This post is brought to you in the clipped tones of a 1940s BBC continuity announcer.
This is a time when men were men, where eggs is eggs and there’s a place for everything and everything in its place.
You can tell this by our public health posters, some of which you can see below:
Compare this to the post of the future, May 2020, when Britain urges it citizens to ‘stay alert’ due to the Coronavirus pandemic.
We think they’re harking back to the popular inscription ‘Keep calm and carry on’. A phrase that in 2020 adorns the tea towels, mugs and coasters of homes throughout the land.
But is it clear enough for the modern people of Great Britain to comprehend? Will they be confused and make grave errors when exchanging pleasantries with one another, and shopping for provisions?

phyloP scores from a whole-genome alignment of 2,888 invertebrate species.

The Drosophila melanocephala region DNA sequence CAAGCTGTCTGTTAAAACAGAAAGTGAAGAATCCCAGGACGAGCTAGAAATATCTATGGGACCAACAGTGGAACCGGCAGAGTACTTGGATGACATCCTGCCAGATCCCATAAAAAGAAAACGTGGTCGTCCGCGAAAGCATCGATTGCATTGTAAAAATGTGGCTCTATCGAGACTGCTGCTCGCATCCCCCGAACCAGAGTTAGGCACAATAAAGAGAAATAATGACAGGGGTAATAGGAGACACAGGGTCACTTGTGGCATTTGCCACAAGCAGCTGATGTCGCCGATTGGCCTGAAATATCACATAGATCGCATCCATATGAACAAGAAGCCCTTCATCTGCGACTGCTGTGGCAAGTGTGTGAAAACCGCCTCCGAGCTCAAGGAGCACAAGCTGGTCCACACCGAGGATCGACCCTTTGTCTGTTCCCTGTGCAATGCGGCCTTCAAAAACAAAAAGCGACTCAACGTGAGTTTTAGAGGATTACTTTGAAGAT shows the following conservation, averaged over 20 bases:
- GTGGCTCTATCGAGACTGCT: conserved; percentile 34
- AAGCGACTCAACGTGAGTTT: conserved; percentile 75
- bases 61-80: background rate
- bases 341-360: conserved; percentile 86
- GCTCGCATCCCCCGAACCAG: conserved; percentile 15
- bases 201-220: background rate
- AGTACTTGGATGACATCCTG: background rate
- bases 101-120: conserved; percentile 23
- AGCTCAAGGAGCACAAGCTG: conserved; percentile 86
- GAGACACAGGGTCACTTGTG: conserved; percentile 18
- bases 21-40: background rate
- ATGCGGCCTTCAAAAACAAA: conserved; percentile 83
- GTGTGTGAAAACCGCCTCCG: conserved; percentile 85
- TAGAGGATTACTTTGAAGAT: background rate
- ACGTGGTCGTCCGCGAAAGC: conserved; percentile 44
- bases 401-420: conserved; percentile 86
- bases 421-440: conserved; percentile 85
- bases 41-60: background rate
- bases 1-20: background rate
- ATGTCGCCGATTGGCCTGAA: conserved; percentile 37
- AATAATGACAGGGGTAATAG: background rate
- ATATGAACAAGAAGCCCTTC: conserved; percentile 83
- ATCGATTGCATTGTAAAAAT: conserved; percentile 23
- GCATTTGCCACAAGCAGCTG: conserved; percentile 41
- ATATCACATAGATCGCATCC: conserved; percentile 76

We think the below may be more helpful:
The reason we think this is because it includes directness, simplicity and what marketers in 2020 will refer to as ‘specificity’, but which is what we like to think of as ‘the Lord Kitchener effect’.
This of course refers to the popular war enlisting poster of 1914, in which Kitchener told us the country needed us. The emphasis on ‘you’ made the message personal and created a sense of obligation that was difficult to ignore without feeling terribly guilty.
It also features a ‘social nudge’ in the reference to work colleagues – adding a further sense of realism and obligation.
If you want to persuade someone of something, we recommended you apply the same thinking. Whether you’re encouraging people to book a telephone call with you, inviting them to read an important pamphlet, or learn about what it is that you do, use ‘you’ as opposed to ‘people’ or ‘clients’ and consider referring to others also.
Better to call a spade a spade than pussyfoot around, wouldn’t you say?
Toodle-pip old chum.